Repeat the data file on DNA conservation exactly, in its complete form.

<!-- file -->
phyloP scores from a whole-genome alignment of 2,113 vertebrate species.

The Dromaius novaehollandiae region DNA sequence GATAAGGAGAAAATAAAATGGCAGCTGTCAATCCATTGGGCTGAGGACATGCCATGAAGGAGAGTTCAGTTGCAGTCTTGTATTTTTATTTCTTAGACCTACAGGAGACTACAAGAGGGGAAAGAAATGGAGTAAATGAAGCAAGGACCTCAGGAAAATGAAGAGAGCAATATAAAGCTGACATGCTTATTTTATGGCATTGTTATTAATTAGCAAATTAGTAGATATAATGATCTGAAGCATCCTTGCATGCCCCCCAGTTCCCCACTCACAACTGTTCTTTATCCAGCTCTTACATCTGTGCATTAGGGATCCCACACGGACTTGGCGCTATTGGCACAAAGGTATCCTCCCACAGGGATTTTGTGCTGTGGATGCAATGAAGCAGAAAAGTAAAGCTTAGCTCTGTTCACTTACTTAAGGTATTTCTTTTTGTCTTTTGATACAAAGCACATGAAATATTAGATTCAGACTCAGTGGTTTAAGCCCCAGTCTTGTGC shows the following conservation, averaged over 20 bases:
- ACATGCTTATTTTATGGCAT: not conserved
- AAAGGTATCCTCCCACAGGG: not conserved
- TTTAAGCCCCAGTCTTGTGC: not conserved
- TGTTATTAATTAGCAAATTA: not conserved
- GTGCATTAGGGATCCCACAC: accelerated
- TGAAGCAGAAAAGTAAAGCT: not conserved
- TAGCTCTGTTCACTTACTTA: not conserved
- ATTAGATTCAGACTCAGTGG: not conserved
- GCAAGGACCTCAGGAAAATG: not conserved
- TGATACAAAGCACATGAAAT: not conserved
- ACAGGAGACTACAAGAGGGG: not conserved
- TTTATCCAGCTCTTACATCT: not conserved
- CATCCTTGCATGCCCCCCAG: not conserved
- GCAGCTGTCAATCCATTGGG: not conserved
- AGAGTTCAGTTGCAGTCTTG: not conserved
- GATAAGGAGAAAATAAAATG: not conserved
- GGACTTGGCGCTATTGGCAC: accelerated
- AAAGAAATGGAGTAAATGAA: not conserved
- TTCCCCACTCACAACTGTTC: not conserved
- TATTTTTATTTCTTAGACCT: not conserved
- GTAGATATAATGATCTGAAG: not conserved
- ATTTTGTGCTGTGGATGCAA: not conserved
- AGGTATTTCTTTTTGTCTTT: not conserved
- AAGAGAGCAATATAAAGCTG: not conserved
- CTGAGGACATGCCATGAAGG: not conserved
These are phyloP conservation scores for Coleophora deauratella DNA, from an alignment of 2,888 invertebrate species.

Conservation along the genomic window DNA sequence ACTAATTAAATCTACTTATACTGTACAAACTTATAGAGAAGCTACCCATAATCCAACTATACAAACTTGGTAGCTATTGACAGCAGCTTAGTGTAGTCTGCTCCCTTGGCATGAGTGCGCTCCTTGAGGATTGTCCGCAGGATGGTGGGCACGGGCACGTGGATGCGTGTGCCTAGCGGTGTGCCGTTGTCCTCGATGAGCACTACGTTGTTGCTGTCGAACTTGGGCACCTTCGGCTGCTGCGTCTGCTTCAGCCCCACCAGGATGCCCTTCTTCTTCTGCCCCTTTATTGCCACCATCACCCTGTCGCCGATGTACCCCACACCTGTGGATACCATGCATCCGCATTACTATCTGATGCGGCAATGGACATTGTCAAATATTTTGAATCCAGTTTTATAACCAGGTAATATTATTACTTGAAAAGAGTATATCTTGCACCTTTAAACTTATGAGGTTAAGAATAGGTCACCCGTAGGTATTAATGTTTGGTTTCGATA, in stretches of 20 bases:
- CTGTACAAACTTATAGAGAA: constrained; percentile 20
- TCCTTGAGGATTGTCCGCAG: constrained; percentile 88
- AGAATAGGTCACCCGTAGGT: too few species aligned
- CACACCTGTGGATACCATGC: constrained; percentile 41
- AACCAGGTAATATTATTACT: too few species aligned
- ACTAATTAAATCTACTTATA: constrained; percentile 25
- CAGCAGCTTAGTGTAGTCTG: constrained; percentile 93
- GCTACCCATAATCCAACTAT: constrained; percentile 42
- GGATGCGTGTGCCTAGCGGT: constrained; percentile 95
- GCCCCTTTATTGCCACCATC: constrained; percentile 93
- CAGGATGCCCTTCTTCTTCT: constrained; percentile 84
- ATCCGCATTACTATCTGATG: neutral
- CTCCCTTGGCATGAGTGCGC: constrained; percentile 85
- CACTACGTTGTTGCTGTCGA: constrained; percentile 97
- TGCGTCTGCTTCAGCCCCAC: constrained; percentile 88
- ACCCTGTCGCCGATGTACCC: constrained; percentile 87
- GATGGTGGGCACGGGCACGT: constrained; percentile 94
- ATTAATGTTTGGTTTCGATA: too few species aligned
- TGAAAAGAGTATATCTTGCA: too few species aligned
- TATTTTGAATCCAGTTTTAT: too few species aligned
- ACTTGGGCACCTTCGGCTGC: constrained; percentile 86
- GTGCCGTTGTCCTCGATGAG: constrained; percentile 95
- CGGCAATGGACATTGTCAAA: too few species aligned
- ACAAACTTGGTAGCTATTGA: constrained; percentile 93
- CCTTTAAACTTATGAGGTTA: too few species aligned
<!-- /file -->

phyloP scores from a whole-genome alignment of 2,113 vertebrate species.

The Dromaius novaehollandiae region DNA sequence GATAAGGAGAAAATAAAATGGCAGCTGTCAATCCATTGGGCTGAGGACATGCCATGAAGGAGAGTTCAGTTGCAGTCTTGTATTTTTATTTCTTAGACCTACAGGAGACTACAAGAGGGGAAAGAAATGGAGTAAATGAAGCAAGGACCTCAGGAAAATGAAGAGAGCAATATAAAGCTGACATGCTTATTTTATGGCATTGTTATTAATTAGCAAATTAGTAGATATAATGATCTGAAGCATCCTTGCATGCCCCCCAGTTCCCCACTCACAACTGTTCTTTATCCAGCTCTTACATCTGTGCATTAGGGATCCCACACGGACTTGGCGCTATTGGCACAAAGGTATCCTCCCACAGGGATTTTGTGCTGTGGATGCAATGAAGCAGAAAAGTAAAGCTTAGCTCTGTTCACTTACTTAAGGTATTTCTTTTTGTCTTTTGATACAAAGCACATGAAATATTAGATTCAGACTCAGTGGTTTAAGCCCCAGTCTTGTGC shows the following conservation, averaged over 20 bases:
- ACATGCTTATTTTATGGCAT: not conserved
- AAAGGTATCCTCCCACAGGG: not conserved
- TTTAAGCCCCAGTCTTGTGC: not conserved
- TGTTATTAATTAGCAAATTA: not conserved
- GTGCATTAGGGATCCCACAC: accelerated
- TGAAGCAGAAAAGTAAAGCT: not conserved
- TAGCTCTGTTCACTTACTTA: not conserved
- ATTAGATTCAGACTCAGTGG: not conserved
- GCAAGGACCTCAGGAAAATG: not conserved
- TGATACAAAGCACATGAAAT: not conserved
- ACAGGAGACTACAAGAGGGG: not conserved
- TTTATCCAGCTCTTACATCT: not conserved
- CATCCTTGCATGCCCCCCAG: not conserved
- GCAGCTGTCAATCCATTGGG: not conserved
- AGAGTTCAGTTGCAGTCTTG: not conserved
- GATAAGGAGAAAATAAAATG: not conserved
- GGACTTGGCGCTATTGGCAC: accelerated
- AAAGAAATGGAGTAAATGAA: not conserved
- TTCCCCACTCACAACTGTTC: not conserved
- TATTTTTATTTCTTAGACCT: not conserved
- GTAGATATAATGATCTGAAG: not conserved
- ATTTTGTGCTGTGGATGCAA: not conserved
- AGGTATTTCTTTTTGTCTTT: not conserved
- AAGAGAGCAATATAAAGCTG: not conserved
- CTGAGGACATGCCATGAAGG: not conserved
These are phyloP conservation scores for Coleophora deauratella DNA, from an alignment of 2,888 invertebrate species.

Conservation along the genomic window DNA sequence ACTAATTAAATCTACTTATACTGTACAAACTTATAGAGAAGCTACCCATAATCCAACTATACAAACTTGGTAGCTATTGACAGCAGCTTAGTGTAGTCTGCTCCCTTGGCATGAGTGCGCTCCTTGAGGATTGTCCGCAGGATGGTGGGCACGGGCACGTGGATGCGTGTGCCTAGCGGTGTGCCGTTGTCCTCGATGAGCACTACGTTGTTGCTGTCGAACTTGGGCACCTTCGGCTGCTGCGTCTGCTTCAGCCCCACCAGGATGCCCTTCTTCTTCTGCCCCTTTATTGCCACCATCACCCTGTCGCCGATGTACCCCACACCTGTGGATACCATGCATCCGCATTACTATCTGATGCGGCAATGGACATTGTCAAATATTTTGAATCCAGTTTTATAACCAGGTAATATTATTACTTGAAAAGAGTATATCTTGCACCTTTAAACTTATGAGGTTAAGAATAGGTCACCCGTAGGTATTAATGTTTGGTTTCGATA, in stretches of 20 bases:
- CTGTACAAACTTATAGAGAA: constrained; percentile 20
- TCCTTGAGGATTGTCCGCAG: constrained; percentile 88
- AGAATAGGTCACCCGTAGGT: too few species aligned
- CACACCTGTGGATACCATGC: constrained; percentile 41
- AACCAGGTAATATTATTACT: too few species aligned
- ACTAATTAAATCTACTTATA: constrained; percentile 25
- CAGCAGCTTAGTGTAGTCTG: constrained; percentile 93
- GCTACCCATAATCCAACTAT: constrained; percentile 42
- GGATGCGTGTGCCTAGCGGT: constrained; percentile 95
- GCCCCTTTATTGCCACCATC: constrained; percentile 93
- CAGGATGCCCTTCTTCTTCT: constrained; percentile 84
- ATCCGCATTACTATCTGATG: neutral
- CTCCCTTGGCATGAGTGCGC: constrained; percentile 85
- CACTACGTTGTTGCTGTCGA: constrained; percentile 97
- TGCGTCTGCTTCAGCCCCAC: constrained; percentile 88
- ACCCTGTCGCCGATGTACCC: constrained; percentile 87
- GATGGTGGGCACGGGCACGT: constrained; percentile 94
- ATTAATGTTTGGTTTCGATA: too few species aligned
- TGAAAAGAGTATATCTTGCA: too few species aligned
- TATTTTGAATCCAGTTTTAT: too few species aligned
- ACTTGGGCACCTTCGGCTGC: constrained; percentile 86
- GTGCCGTTGTCCTCGATGAG: constrained; percentile 95
- CGGCAATGGACATTGTCAAA: too few species aligned
- ACAAACTTGGTAGCTATTGA: constrained; percentile 93
- CCTTTAAACTTATGAGGTTA: too few species aligned